The (Good) Business Plan
A junior pitches value chain efficiency ideas to one of the largest micro-financing
organizations in the world.
When your job requires you to wake up before the sun rises, to drive hundreds of miles a day to remote villages, to work seemingly endless hours, to make difficult financial decisions that will impact communities—you have to be passionate about your work. “The work we do is not easy,” credit manager at Root Capital Diaka Sall explains. “The only way that you can do it is if you have passion and dedication, because most of the pay off is the personal satisfaction you get knowing that you’ve just made a huge impact in a community.”
Ousseynou Diome is unmistakably passionate about many things—science, the environment, economics, communities, education, and above all, making a difference in the world. For his junior Field Work Term, he contacted Root Capital—a leading nonprofit social investment fund that grows rural prosperity in poor, environmentally vulnerable places by lending capital, delivering financial training, and strengthening market connections for small and growing agricultural businesses.
Root Capital is like many organizations responding to huge demands with smaller than huge teams—time is precious. For that reason, Diaka Sall wasn’t sure that taking on an intern would benefit the student or the organization. But then she interviewed Ousseynou. “He spoke about his interest in reducing waste in the value chain. He had a lot of ideas about how we could do that, and how we could approach it. All he needed was guidance on how to apply and implement his ideas,” she explains. “It was in our conversation that Ousseynou helped me to see how we could work together.”
After almost seven weeks of working with the Bennington College junior, Diaka Sall is impressed. She sees big things happening for Ousseynou, and for the communities that he decides to bring his passion to. “He’s a leader,” she says. “He doesn’t just have ideas, he has the courage to make them happen.”
He’s a leader. Ousseynou doesn’t just have ideas, he has the courage to make them happen.
An excerpt from ousseynou diome’s plan essay
“Finding an efficient and sustainable solution to poverty is an issue of particular importance to me and the focus of my Plan. Concentrating my study in mathematics and political economy, I am interested in responding to questions such as what are the limitations of the demand-supply model? Can universally accepted economics and public policy theories be universally applied? What effect(s) does a change of environment have on them? Should a government always design economic policies aimed at maximizing a country’s total welfare or should it sometimes prioritize equity and fairness? How do entrepreneurs identify opportunities and devise models to efficiently organize factors of production to raise society’s overall well-being?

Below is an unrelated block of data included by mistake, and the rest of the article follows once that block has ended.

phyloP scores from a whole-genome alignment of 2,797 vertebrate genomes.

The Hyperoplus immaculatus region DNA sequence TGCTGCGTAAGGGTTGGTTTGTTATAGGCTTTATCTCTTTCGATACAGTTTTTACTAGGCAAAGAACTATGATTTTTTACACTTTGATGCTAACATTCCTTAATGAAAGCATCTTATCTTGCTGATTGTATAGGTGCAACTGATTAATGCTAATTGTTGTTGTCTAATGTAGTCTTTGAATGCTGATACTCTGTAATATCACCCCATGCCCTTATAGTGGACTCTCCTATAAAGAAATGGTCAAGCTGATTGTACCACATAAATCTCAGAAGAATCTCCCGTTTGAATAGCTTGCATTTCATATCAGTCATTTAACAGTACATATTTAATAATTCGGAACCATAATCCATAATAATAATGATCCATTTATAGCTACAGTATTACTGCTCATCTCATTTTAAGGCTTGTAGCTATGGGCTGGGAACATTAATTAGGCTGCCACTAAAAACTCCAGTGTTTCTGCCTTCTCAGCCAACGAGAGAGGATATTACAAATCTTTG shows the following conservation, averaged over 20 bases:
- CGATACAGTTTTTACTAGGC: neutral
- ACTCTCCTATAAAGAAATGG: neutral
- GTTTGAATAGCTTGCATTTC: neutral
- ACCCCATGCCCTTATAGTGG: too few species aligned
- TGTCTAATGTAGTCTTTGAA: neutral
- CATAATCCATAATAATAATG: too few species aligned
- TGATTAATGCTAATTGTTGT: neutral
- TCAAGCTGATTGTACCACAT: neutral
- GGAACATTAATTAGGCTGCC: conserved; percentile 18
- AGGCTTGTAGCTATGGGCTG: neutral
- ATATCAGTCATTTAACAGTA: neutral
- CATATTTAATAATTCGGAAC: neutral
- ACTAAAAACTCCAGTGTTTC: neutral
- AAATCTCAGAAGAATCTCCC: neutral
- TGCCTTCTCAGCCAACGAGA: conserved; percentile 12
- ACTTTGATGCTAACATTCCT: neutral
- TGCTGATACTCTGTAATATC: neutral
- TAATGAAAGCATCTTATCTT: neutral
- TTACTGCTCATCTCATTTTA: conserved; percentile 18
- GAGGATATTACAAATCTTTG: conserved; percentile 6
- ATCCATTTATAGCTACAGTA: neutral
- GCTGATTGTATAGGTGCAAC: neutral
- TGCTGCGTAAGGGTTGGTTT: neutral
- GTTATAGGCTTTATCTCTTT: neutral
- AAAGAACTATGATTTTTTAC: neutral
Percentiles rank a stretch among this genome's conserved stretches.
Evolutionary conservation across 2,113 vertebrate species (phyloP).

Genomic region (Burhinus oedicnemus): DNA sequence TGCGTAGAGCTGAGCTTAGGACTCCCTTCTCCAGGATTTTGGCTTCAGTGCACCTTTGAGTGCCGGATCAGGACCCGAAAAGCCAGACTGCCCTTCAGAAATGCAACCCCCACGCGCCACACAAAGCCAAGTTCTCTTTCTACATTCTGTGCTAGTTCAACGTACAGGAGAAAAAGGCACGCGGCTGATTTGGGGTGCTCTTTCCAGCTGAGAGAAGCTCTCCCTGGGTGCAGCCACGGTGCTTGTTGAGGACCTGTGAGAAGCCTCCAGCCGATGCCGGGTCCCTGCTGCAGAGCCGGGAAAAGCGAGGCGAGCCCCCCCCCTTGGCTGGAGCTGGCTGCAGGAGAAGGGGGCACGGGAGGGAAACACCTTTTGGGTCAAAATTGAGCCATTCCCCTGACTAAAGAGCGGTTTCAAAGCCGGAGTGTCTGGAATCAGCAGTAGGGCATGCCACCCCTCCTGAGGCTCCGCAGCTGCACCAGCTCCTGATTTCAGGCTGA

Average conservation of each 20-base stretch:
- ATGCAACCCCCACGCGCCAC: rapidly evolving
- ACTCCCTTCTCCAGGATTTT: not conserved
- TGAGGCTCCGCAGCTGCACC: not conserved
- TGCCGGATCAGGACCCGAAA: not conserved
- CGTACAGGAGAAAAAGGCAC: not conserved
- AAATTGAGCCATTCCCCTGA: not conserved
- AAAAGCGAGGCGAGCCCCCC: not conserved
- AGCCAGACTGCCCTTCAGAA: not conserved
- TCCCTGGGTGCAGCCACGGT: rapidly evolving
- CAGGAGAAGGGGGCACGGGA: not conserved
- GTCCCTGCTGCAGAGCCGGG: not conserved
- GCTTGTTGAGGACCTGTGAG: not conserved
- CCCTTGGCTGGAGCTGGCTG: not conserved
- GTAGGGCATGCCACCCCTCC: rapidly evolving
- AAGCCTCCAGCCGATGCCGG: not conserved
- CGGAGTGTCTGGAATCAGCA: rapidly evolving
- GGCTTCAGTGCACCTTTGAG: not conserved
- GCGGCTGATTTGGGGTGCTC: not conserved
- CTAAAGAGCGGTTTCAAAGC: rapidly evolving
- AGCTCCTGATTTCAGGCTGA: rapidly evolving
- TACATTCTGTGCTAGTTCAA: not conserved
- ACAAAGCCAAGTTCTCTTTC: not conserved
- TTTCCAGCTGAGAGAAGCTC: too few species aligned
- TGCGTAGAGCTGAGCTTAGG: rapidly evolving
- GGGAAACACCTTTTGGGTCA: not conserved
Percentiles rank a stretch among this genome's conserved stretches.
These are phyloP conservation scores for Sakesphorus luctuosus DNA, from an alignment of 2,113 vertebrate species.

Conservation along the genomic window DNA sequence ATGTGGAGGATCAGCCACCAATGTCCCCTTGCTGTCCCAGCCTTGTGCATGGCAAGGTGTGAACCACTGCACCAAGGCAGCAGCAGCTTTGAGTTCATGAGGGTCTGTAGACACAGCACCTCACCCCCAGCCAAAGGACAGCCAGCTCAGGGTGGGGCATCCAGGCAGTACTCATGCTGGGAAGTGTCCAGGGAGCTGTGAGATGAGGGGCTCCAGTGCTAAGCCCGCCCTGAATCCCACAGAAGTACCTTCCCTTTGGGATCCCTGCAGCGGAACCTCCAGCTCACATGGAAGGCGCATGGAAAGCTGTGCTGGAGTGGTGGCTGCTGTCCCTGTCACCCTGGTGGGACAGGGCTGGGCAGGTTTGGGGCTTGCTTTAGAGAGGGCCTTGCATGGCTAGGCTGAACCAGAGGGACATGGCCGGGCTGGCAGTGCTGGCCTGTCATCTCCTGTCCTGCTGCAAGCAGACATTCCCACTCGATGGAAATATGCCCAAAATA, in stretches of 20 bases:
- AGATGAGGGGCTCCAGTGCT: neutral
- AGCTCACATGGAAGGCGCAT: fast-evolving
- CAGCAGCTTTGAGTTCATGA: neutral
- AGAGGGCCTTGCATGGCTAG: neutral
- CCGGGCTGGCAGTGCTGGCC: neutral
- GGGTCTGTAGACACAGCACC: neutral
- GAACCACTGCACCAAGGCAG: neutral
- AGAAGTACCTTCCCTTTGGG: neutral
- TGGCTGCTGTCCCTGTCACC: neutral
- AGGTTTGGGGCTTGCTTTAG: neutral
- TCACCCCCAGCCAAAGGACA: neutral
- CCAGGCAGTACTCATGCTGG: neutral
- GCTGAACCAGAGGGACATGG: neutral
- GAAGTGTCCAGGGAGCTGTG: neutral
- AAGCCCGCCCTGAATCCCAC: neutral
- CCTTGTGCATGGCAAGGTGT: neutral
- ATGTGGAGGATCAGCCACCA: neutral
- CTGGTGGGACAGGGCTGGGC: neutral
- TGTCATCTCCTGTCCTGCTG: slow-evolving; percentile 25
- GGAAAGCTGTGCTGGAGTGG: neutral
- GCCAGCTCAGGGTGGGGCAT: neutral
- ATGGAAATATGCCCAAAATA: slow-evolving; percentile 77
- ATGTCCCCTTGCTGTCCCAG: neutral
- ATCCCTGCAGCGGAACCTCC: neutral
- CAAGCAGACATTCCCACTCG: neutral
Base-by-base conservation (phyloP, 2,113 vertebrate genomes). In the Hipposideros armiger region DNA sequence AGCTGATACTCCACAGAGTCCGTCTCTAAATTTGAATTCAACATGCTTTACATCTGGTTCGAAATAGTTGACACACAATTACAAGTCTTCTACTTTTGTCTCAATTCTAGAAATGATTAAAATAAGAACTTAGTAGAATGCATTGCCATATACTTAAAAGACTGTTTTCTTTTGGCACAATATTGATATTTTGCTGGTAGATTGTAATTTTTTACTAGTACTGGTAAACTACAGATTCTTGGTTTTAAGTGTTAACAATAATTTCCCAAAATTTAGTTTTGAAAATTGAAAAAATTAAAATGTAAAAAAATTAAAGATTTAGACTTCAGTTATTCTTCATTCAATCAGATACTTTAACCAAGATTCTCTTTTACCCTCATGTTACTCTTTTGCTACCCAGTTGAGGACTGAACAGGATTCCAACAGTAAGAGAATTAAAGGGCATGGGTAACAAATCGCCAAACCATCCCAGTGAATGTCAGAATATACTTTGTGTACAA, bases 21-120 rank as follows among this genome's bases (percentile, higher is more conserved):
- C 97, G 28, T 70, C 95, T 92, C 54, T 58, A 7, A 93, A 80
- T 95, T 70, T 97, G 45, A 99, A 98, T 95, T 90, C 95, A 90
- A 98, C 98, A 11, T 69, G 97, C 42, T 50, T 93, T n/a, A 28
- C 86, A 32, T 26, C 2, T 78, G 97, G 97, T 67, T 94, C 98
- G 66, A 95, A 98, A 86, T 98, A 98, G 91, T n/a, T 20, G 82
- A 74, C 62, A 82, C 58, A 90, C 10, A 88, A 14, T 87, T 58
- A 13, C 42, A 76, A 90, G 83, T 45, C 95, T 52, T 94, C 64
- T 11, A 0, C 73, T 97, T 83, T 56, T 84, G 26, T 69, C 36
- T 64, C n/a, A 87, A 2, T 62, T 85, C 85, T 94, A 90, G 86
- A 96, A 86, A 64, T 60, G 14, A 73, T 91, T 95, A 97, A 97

“Some of the classes I have taken focused on the purely theoretical aspects of economics and have allowed me to develop a deep understanding of the merits but also the limitations of some of the most powerful economic models, including the demand-supply model. My other economics and political economy classes had been oriented more toward the macro aspect of economics. Those classes gave me the opportunity to study and evaluate various public policies that have been implemented in both developed and developing nations. Attempting to study and evaluate those public policies have made me aware of why it sometimes makes sense for a government to pursue policies toward equity even though it would result in less efficiency.
“In addition to course work, my Plan is influenced by summer internships and Field Work Term experiences. Last summer, I was an intern at one of the largest NGOs in Africa. This internship gave me an opportunity to take an active role in designing and implementing capacity-building programs for women, the youth, and local business leaders in the most impoverished areas of Sub-Saharan African countries such as Senegal, Cote D’lvoire, Mali, Cameroon, Nigeria, Zambia, and Uganda. More recently, during my latest Field Work Term, I was in Senegal working for an American investment fund that seeks to fight poverty in African and Latin American countries by financially supporting and training actors in the agriculture sector. These internships have not only allowed me to gain a better understanding of the work/business environment in my home country and expand my professional network in Africa, but they have also brought me closer to my goal of identifying how an entrepreneur defines an opportunity for investment.
“For my advanced project I plan to investigate and model the relationship between the health of entrepreneurship and the health of the national output.”